Male minors were held in Section 3. Rooms were tidy and walls were freshly painted, or even decorated with landscapes and different characters. Beds were neatly made and the minors followed a military discipline. Each time someone came into the room, the occupants had to line up and wait to be “inspected”. Most of them were rather tense, even when they were left only with the representatives of APADOR-CH. In room 6, four minors were held under the closed regime. They said they had social and educational activities every day, but none of them went to school, for various reasons. The same situation could be found in other rooms where minors were held under semi-open regime or on preventive arrest. Many said they had filed a request to go to school but were not included in any class. Most of them had barely graduated grades 3-5.
According to the chief of the social and educational department, minor detainees who ended up in a prison in the middle of the school year could not continue their studies because the school record did not accompany them. However, some of the minors had been at this facility for more than one year and were still not in school. The prison management said that either they could not prove that they had attended any school year at all or they had already passed the level of schooling provided by the penitentiary.
The confinement room
For minor misdemeanors, minors received various sanctions, from the prohibition to receive a parcel to “confinement from the community”. Both the prison management and the minors avoided to name this type of sanction “confinement”, because confinement is prohibited by the law in the case of minors. However, it was used and, judging by the look of the confinement rooms, it could be categorized as degrading and inhuman treatment.
The three confinement rooms on the ground floor of the building were small, dirty, with no natural light or airing, barely spacious enough for two bunk beds. A Turkish toilet was hidden in lateral niche. Two of the rooms were occupied at the time of the visit. Room 39 held one young man in a visible state of overexcitement. He said he was glad to be by himself (he said he had asked to be moved in there) because he did not get along well with any other inmate. The room was cold because it had no windows, just a small grid covering the small opening above the beds. The young man served his sentence under the maximum security regime. Room 38, as miserable as the former, held two young detainees who were not enlisted for any school courses, and one of them claimed he had never attended school in his life.
Female detainees were held in Sections 4, 5 and 6 – all in the same building, the newest of the facility.
The rooms were clean but most of them overcrowded. In room 34 (open regime) 12 female detainees shared 12 beds; in room 45 (open regime), 17 female detainees shared 17 beds. In this building, the doors of rooms from the open and semi-open regimes were left unlocked, but detainees preferred to stay in their beds because it was too cold. They complained that the ones who slept in the upper bunk (they had triple bunks) happened to fall from the bed and injure themselves. They also said that the hot water schedule from 8 p.m. to 10 p.m. did not allow all of them to shower. The women’s section had a hairdresser’s shop, where one of the detainees provided service for the others. The ground floor was for the open regime section. Seven of the women detained here were at work in town and other 20 worked at the kitchen.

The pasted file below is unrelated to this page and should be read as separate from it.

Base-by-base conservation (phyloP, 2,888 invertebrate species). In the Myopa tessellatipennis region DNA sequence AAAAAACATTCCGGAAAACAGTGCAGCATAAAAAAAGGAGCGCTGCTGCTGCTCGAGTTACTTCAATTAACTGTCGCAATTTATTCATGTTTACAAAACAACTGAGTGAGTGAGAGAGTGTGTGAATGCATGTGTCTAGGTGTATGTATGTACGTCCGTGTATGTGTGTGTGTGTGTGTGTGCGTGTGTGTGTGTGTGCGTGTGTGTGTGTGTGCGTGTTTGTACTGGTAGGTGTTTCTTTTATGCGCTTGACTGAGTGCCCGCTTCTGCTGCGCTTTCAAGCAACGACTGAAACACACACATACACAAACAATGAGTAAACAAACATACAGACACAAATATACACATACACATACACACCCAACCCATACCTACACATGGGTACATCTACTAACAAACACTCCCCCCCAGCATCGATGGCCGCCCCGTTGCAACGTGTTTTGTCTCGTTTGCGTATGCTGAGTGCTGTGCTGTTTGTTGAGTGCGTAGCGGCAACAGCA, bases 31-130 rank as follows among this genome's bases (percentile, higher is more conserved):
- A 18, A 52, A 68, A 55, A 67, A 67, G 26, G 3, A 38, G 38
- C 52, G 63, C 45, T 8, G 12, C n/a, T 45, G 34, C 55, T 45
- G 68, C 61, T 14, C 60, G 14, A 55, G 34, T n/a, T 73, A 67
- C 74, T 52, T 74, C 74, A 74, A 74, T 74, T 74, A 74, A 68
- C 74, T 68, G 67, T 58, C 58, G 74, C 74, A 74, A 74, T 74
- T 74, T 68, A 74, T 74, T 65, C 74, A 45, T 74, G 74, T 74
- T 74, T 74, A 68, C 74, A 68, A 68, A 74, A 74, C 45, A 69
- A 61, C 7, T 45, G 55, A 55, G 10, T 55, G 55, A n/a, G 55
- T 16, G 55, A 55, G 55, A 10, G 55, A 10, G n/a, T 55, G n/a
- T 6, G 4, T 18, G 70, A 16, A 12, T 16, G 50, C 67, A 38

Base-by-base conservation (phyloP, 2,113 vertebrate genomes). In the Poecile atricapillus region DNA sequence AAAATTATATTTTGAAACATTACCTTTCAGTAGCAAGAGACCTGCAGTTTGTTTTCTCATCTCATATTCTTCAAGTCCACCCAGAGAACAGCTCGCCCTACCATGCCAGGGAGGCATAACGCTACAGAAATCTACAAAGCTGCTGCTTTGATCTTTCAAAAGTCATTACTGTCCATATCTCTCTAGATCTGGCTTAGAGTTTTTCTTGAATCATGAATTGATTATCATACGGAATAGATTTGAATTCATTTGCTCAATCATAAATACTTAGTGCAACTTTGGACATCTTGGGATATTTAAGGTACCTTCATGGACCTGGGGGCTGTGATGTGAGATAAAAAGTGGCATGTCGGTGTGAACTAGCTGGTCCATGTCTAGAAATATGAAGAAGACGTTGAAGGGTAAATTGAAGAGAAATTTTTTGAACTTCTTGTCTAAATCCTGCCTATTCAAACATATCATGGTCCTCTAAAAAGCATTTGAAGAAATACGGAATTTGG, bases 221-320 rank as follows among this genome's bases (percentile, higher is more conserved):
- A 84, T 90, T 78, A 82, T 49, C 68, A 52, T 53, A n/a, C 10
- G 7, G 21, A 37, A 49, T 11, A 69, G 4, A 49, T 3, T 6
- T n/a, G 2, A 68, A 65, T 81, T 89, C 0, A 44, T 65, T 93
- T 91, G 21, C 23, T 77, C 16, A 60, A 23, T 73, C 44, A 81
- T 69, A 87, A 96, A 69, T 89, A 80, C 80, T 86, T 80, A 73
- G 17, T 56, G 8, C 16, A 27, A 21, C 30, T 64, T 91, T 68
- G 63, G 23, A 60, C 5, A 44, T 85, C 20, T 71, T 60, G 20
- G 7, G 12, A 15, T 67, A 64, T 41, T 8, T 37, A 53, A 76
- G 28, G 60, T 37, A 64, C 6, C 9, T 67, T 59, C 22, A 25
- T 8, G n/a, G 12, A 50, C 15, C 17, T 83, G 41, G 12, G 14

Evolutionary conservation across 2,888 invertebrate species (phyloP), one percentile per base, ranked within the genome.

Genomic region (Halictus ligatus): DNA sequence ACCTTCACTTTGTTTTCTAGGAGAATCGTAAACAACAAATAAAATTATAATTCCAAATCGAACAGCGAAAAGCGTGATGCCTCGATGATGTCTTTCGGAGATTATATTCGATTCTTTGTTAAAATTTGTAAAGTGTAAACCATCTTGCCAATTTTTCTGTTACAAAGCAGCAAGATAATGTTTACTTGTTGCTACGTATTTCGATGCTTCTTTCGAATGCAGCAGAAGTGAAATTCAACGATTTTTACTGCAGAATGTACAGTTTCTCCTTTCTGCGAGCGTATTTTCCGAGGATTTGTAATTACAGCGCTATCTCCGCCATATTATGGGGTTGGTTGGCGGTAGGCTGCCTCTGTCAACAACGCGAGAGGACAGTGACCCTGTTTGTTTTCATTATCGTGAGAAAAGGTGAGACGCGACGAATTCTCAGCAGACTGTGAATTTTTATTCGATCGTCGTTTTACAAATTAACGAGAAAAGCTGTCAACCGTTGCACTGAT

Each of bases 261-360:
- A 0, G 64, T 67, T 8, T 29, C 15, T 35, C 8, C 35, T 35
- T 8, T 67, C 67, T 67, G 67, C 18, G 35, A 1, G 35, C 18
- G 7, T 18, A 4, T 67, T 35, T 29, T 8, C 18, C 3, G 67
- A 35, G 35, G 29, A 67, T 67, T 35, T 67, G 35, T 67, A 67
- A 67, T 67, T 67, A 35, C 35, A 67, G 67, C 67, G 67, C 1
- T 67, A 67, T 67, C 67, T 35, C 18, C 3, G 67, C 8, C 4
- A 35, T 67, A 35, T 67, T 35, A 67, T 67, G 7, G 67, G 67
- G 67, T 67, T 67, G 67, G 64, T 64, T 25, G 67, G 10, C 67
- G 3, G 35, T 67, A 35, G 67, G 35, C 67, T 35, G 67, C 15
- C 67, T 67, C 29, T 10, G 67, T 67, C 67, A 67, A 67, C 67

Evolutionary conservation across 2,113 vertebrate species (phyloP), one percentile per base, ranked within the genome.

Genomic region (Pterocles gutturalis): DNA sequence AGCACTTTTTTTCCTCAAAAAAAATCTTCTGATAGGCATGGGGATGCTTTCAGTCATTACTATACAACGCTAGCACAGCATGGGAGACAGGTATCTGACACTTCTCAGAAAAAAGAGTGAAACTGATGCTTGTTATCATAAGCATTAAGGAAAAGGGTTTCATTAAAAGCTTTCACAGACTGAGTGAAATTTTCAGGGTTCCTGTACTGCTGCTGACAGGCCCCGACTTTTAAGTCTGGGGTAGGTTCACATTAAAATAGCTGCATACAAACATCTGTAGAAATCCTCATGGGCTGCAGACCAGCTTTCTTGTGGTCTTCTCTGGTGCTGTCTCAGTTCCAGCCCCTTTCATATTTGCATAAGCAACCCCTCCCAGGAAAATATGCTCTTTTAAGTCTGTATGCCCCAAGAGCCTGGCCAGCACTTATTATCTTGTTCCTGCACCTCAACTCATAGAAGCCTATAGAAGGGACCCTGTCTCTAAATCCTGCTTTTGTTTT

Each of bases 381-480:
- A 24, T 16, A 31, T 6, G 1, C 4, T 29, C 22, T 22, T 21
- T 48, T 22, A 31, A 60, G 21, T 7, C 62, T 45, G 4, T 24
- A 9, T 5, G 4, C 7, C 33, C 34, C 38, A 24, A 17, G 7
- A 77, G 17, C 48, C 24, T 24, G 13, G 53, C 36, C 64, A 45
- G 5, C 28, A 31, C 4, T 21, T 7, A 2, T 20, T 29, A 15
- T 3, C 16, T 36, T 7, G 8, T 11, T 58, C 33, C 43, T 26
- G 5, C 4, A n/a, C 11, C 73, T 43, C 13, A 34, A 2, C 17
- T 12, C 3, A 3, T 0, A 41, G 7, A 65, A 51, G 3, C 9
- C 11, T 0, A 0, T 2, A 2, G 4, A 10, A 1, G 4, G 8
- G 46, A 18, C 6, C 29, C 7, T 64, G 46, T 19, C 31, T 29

Room 44, for open regime, held 9 female minors in 10 beds. Although some of them had been at the penitentiary for over one year and a half, they had never been included in a literacy class. Most of them had finished elementary school but were still unable to read and write. They said they had filed applications to attend school but to no result. Their room seemed to be the only one in the women’s section to be in a derelict state – dirty walls, broken lavatory doors, a foul smell from the toilet, cold. Mattresses and bed clothes were equally filthy. In fact, all detainees at the facility complained about the bad state of the mattresses.
In Section 5, for semi-open regime, adult detainees complained about the bad food and the lack of social and educational activities. Most of them said they had completed a course for commercial workers, and that was about it. Detainees received personal hygiene products once every three months and said those who were not supported by their families /other visitors had to rely on the help of their inmates.
Detainees also complained that they were not allowed to receive personal items such as blankets or window curtains to decorate their rooms. The governor explained that such items were expressly prohibited by an order of the ANP (no. 2714/2008).
At the time of the visit, the heating system of the penitentiary was not in function, although the temperature was very low and rooms were cold. The governor strived to get donations to buy blankets for the cold season, because there were no funds for bed clothes. Under such circumstances, detainees asked to bring their own covers from home, but the regulations prohibited it.
Section 6 held detainees on preventive arrest and under the maximum security and closed regimes. The four detainees in room 601, maximum security, said they were not visited by anyone, had no money to buy anything, and the personal hygiene products provided by the penitentiary were often insufficient. APADOR-CH asks the prison management to ensure that at least detainees who did not have any visitors were provided with the necessary sanitary materials.
2.4 Correspondence, contacts with the outside
All sections had payphones on the corridors, provided by two different telecommunications operators. Detainees had personal phone cards which indicated the credit each time they were introduced into the phone. The existing Info-kiosks were no longer functional.
Each building had a mailbox. The prison management gave assurances that no evidence of sent mail was kept – only of the in-coming correspondence.